And so, instead of jogging freely around the picturesque streets of Dublin, I continued to hobble around slowly, like a severely arthritic old woman, grimacing with pain every second step. Desperately I searched for answers-what I needed was a miracle cure, something that would cure me of my pain, and the advice I was given was to ice the area as much as possible to reduce swelling, stretch the area regularly, and visit a sports massage therapist as soon as possible.
Immediately I had the sweet and chipper (and oh so delightfully Irish!) concierge help me make an appointment with the nearest masseuse. He smiled compassionately at me, his thin pink lips turning up gently at the corners in an elf-like grin, his pale freckled skin blushing a slight pink at his cheeks. Though he was mostly a bit shy and spritely, he looked straight at me, his round blue eyes expressing his genuine dedication and devotion, and assured me that he would help me in any way possible to heal my leg. Then, he giggled to himself, quickly turning away, and as he promised, scheduled an appointment for me with a nearby masseuse.
I returned to my room with yet another giant bucket of ice for my leg in hand, and (with a plastic bag full of ice propped under my leg) went to sleep, dreaming of a magical sports massage therapist with healing hands-that would instantly rid me of the pain that I suffered.
The next morning I awoke briskly, my leg still in pain, but with optimism in mind. I made my way over to the massage therapists’ office (after skillfully mastering the Dublin bus system due to my inability to walk) and she called me in for my massage appointment.
My therapist was tall and slender, with lovely pale red hair, and light freckled skin. Like the concierge, she smiled sweetly-not giving everything away at once like the brash American toothy smile I am used to seeing at home. I had been noticing more and more throughout my stay in Dublin that nearly every fifth person has red hair, an Irish stereotype that I was happy to confirm as truth-and here in the massage therapist’s office, further confirmed.
The massage was a combination of pressing and poking around my legs and glutes, and her response to my gasps and muted squeals of pain. I was vulnerable and helpless nearly naked underneath the light towel that covered me, but I breathed deeply and suffered through it, putting my faith in her knowledge of muscles and injuries, hoping she could take away the debilitating pain that plagued me.
After an hour of painful rubbing and pressing of the sore muscles of my body, the therapist (in a charming Irish accent) reassured me that I had not pulled a muscle to the point of no recovery, but just had very tight glutes and hamstrings that needed to be relaxed and stretched in order to recover. Along with a few recommendations to take hot yoga and to spend more time stretching, she sent me on my way, telling me that I should be back to running within a couple of days, while also warning me that I might be sore from the massage soon (which I dismissed completely, knowing how healed I felt at the present moment).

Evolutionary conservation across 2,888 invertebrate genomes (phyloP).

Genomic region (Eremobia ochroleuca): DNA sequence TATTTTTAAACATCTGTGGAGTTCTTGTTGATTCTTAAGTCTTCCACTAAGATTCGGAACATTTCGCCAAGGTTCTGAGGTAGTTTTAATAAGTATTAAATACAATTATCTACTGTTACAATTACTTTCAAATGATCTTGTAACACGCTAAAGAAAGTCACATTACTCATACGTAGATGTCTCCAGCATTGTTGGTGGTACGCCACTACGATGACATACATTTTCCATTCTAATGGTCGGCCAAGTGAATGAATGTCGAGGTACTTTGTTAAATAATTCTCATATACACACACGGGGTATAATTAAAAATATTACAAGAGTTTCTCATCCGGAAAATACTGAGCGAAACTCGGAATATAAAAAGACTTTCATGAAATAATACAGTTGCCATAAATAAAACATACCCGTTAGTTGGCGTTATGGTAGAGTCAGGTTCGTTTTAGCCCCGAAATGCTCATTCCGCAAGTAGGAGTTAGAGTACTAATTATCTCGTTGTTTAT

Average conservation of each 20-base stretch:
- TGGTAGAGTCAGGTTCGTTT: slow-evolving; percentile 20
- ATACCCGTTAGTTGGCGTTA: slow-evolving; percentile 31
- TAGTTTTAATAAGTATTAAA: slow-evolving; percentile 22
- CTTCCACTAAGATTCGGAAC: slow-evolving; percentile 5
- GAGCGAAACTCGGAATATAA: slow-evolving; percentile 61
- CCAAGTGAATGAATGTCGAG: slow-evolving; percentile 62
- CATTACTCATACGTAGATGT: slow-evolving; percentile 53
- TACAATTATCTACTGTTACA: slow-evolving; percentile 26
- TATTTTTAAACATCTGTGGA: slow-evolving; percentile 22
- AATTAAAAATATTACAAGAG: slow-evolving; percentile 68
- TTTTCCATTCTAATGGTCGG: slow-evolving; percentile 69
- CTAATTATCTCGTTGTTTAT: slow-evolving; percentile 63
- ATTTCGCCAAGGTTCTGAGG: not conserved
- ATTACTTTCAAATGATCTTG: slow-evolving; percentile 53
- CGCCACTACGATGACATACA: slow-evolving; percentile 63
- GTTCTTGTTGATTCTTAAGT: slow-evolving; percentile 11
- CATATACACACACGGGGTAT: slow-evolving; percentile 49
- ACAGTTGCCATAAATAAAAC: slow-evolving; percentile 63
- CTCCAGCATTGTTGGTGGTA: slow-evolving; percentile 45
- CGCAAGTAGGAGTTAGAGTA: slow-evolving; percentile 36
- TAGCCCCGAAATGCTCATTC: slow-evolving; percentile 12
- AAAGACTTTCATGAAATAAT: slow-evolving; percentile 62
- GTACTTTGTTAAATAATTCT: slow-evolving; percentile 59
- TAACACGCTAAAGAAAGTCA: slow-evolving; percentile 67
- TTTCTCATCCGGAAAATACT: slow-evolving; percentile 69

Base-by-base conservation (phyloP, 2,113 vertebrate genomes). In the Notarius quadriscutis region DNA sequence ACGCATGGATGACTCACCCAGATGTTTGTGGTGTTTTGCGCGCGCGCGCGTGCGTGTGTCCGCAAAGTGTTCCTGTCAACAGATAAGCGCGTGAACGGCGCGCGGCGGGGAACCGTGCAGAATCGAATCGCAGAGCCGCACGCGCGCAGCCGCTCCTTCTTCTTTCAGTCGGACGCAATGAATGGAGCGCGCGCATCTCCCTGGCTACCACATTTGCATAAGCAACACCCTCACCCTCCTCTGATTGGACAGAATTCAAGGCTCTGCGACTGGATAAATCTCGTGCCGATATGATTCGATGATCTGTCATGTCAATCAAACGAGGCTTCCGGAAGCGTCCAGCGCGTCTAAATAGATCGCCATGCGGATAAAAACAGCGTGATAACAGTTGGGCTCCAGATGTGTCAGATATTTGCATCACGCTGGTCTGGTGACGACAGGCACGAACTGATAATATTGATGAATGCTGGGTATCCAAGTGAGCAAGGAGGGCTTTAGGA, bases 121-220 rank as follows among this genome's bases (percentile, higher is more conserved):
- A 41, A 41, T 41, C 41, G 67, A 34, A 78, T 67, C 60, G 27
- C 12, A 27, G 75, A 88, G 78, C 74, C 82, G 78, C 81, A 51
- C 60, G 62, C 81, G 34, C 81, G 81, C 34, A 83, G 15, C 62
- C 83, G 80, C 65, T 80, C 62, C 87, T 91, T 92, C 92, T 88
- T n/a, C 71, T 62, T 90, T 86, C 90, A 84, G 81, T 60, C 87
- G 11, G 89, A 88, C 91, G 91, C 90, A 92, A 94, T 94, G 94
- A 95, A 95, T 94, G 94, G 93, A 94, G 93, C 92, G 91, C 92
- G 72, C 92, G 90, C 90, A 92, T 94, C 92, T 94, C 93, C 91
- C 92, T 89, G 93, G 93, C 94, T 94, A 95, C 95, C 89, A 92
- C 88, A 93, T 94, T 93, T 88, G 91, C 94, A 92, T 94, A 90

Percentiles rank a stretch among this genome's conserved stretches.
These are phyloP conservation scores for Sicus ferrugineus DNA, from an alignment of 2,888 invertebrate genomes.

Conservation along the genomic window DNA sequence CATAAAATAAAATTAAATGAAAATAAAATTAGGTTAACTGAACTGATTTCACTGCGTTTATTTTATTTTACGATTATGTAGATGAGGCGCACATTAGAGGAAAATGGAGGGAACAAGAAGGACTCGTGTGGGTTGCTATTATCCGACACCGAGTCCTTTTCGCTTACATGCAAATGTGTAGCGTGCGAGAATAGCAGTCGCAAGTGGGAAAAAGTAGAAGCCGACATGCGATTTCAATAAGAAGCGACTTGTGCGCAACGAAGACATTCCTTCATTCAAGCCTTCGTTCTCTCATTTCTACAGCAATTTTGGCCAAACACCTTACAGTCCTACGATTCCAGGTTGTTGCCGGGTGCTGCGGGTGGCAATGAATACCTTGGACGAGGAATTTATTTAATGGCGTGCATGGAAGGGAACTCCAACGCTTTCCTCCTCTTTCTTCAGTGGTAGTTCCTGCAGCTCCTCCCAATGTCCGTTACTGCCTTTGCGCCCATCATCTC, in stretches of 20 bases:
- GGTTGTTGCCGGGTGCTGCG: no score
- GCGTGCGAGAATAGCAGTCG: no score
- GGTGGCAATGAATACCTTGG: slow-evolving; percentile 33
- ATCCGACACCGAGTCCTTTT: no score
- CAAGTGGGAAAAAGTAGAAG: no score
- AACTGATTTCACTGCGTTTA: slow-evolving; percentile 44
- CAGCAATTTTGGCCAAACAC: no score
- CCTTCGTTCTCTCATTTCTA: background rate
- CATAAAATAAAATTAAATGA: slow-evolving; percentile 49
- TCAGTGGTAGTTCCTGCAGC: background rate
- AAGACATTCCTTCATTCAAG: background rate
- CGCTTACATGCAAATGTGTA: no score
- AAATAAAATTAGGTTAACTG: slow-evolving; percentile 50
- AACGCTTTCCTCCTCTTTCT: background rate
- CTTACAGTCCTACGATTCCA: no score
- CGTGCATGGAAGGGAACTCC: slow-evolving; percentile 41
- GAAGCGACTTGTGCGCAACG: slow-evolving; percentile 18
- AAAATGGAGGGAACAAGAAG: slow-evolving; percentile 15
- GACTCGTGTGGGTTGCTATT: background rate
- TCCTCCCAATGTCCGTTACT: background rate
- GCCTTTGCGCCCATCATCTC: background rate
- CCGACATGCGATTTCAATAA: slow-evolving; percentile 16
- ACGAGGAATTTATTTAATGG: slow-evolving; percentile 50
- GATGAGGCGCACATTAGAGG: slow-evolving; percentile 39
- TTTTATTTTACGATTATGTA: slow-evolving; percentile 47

I was elated. Her hands seemed as though they had indeed been magical, as instantly the tightness in my muscles was released-and I felt so happy and free that I walked the whole way back to the hotel instead of taking the bus. A true Dubliner I was at this moment, walking through the city streets, taking a “ten minute” walk (that really turned out to be thirty minutes) as though it was nothing. All I needed was a football (“soccer”-for you Americans) jersey, and I would blend right in!
A few hours later, the pain set in. It was no longer just a tweaked muscle in the upper thigh of my right leg, but a throbbing nerve pain that seemed to radiate throughout my entire body. I could barely move without feeling sharp pains all over my legs, and instantly popped a few more ibuprofen before attempting to walk another step.
In efforts to prevent further pain (and overweight baggage charges!) my mom and I made a trip to a local department store in Dublin, bought a cheap suitcase, and packed a bunch of my things in it (unbelievably impractical five-inch heels, an excess in trench coats, more shoes, more coats) to send home with her, while also stopping at the post office to send packages back as well-all in attempts to reduce the weight of my three suitcases enough to keep my injury from getting much worse while making my way over to London.
The trip to Dublin was finished off that night by a touristy visit to an “Irish House Party,” a show compiled of various Irish traditional songs and dances, bagpipes and riverdance included. I went to bed that night exhausted and still in pain, dreaming of recovery in London, as I would be leaving for my next destination early the following morning.